The “General Taiwan Map of Guangxu” is an important antique map and reference of Taiwan in the end of the Ching dynasty. It was completed in 1879, under the officer of rectifying armed force in Taiwan Shia Sien-lun’s leadership. This map contains of a whole map of Taiwan and eleven other maps of separated prefectural areas. These twelve maps along with the textual descriptions were bound in a volume. Another publication of the ”Taiwan Chian-Hou-Shan map”, with large singletons of the prefectural areas, is the imitation of the “General Taiwan Map of Guangxu”.
In 1874, the Japanese invaded Taiwan by the excuse of the Paiwan aboriginals’ murder of 54 Ryukyuan sailors, which is known as the Mudan incident. The Japanese quoted the concept of the international law and viewed Taiwan mountains as no man’s land, and intended to make the prior occupation of a terra nullius, which astonished the Ching government badly. The “General Taiwan Map of Guangxu” was produced in such a context.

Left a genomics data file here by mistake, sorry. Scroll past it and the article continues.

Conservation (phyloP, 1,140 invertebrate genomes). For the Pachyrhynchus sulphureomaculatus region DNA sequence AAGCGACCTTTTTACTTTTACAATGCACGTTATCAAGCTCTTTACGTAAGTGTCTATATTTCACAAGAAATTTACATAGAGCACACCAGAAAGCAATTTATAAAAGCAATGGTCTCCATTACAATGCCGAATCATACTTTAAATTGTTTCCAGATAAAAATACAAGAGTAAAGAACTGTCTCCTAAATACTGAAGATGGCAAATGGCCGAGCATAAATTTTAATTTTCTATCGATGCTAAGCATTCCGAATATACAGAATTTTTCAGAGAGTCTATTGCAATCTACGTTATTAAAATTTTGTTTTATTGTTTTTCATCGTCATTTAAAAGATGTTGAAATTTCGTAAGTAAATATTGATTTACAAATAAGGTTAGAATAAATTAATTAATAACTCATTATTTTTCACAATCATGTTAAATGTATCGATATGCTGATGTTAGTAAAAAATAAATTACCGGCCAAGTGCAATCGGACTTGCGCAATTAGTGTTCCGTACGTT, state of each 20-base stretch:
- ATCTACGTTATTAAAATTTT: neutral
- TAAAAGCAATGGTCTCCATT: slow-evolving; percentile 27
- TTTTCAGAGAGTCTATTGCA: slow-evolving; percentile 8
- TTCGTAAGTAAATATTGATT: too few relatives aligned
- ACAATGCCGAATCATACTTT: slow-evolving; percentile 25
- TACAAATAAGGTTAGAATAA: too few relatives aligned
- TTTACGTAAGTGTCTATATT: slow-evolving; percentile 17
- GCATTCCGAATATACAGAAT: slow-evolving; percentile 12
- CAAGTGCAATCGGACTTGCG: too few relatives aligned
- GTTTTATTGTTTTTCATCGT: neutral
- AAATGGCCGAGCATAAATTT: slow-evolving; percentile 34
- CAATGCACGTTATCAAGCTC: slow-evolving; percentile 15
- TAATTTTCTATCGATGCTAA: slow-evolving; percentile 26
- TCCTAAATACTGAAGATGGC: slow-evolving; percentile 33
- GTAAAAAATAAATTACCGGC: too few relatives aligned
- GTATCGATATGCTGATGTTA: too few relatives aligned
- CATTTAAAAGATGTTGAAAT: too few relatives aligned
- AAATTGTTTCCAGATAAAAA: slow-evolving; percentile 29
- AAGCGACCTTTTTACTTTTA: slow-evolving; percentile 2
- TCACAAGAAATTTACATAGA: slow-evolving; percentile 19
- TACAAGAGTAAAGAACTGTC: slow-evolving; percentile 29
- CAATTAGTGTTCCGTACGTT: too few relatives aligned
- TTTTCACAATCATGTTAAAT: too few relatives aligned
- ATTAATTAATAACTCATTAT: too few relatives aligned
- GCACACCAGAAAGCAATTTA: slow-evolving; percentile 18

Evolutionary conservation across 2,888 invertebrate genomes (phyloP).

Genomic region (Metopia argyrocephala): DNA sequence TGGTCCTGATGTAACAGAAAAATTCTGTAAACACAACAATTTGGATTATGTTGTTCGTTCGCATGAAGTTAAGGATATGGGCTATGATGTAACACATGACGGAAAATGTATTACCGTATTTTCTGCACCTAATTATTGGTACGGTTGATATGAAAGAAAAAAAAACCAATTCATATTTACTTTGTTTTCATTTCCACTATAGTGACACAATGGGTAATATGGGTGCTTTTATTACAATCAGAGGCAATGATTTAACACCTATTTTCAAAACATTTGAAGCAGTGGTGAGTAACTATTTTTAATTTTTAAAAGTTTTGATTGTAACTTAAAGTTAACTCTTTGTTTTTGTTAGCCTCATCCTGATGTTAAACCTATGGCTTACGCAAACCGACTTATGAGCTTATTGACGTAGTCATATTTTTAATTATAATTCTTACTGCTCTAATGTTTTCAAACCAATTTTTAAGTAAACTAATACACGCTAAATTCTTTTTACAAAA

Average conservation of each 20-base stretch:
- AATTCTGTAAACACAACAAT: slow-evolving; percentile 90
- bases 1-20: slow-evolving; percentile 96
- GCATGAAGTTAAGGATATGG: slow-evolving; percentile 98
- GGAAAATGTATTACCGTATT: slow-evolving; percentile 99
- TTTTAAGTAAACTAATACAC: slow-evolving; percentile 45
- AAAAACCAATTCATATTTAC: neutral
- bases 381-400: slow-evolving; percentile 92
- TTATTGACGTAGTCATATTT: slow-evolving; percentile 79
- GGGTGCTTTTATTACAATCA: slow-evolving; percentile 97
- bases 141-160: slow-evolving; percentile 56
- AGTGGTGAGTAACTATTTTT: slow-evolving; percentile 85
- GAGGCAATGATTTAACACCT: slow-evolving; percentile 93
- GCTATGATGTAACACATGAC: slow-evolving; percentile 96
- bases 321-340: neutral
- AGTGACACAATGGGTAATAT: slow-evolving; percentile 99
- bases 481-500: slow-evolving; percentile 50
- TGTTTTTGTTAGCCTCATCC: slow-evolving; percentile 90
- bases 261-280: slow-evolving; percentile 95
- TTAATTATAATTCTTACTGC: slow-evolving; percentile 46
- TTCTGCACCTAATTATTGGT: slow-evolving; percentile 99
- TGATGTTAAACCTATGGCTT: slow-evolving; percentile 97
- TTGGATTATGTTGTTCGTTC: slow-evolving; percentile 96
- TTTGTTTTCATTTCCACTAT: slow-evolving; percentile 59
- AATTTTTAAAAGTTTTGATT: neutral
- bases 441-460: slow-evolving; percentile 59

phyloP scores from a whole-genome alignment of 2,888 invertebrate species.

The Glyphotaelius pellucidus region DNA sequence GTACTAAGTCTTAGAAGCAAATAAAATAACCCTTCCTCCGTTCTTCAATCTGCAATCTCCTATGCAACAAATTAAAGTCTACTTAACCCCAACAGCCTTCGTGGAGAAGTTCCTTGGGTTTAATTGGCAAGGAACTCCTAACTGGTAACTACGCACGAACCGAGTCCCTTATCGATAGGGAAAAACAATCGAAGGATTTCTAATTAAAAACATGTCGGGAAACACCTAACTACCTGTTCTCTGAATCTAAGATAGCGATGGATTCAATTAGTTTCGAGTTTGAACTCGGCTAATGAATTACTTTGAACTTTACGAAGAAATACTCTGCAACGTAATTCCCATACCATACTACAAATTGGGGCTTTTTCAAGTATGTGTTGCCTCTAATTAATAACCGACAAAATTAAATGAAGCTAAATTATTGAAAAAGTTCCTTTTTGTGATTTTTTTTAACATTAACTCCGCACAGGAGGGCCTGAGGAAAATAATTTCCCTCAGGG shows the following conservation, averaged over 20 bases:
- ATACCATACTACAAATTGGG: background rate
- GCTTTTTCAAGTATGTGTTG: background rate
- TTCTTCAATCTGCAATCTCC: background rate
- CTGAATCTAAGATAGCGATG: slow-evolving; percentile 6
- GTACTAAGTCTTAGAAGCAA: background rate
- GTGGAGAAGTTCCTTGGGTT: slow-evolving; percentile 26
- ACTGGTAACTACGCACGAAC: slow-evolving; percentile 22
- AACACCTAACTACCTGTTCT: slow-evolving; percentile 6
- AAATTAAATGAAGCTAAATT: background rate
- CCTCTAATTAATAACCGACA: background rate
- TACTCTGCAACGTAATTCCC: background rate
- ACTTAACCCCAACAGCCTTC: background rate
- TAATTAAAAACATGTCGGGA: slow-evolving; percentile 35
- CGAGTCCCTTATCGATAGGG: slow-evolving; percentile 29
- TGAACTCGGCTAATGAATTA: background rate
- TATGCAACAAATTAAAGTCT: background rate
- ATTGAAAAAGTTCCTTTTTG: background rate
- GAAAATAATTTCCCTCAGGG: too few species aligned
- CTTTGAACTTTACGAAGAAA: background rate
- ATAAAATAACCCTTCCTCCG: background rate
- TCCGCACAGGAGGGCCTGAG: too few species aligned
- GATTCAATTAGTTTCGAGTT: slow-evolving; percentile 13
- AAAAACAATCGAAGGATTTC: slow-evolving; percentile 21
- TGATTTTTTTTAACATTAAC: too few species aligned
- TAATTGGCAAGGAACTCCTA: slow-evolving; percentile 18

Shen Bao-jen and Ding Ri-chang were the men in charge at that time, they changed the Ching government’s passive policy toward Taiwan management and abandoned the implementation of mountain closing and sea crossing. The new policy of Mountain Development and Aborigine Pacification was adopted. Several prefectural offices were added in both northern and eastern Taiwan and the sovereignty declaration of the mountains were made then.
This was the first map, made by the Han Chinese people, to cover both Chian-Shan (western Taiwan) and Hou-Shan (eastern Taiwan) completely. This map is a record of Taiwan’s geographical environments at the critical moment of Mountain Development and Aborigine Pacification and Westernization Movement, and is viewed as a precious material for explaining the environmental transitions of Taiwan from Ching China to Japanese ruled period. However, the accuracy in measurement and the drawing model of the ancient maps are quite different from the present time. Inaccuracy is common in the ancient maps. Besides, the symbols may not be easily recognized, and the characters are blurred and indistinct. The “General Taiwan Map of Guangxu” could be hard for modern people to read. Here we are going to introduce a series of illustrations and bring you to Taiwan in the end of Ching dynasty.
(translated by BWP)
National Repository of Cultural Heritage, Ministry of Culture.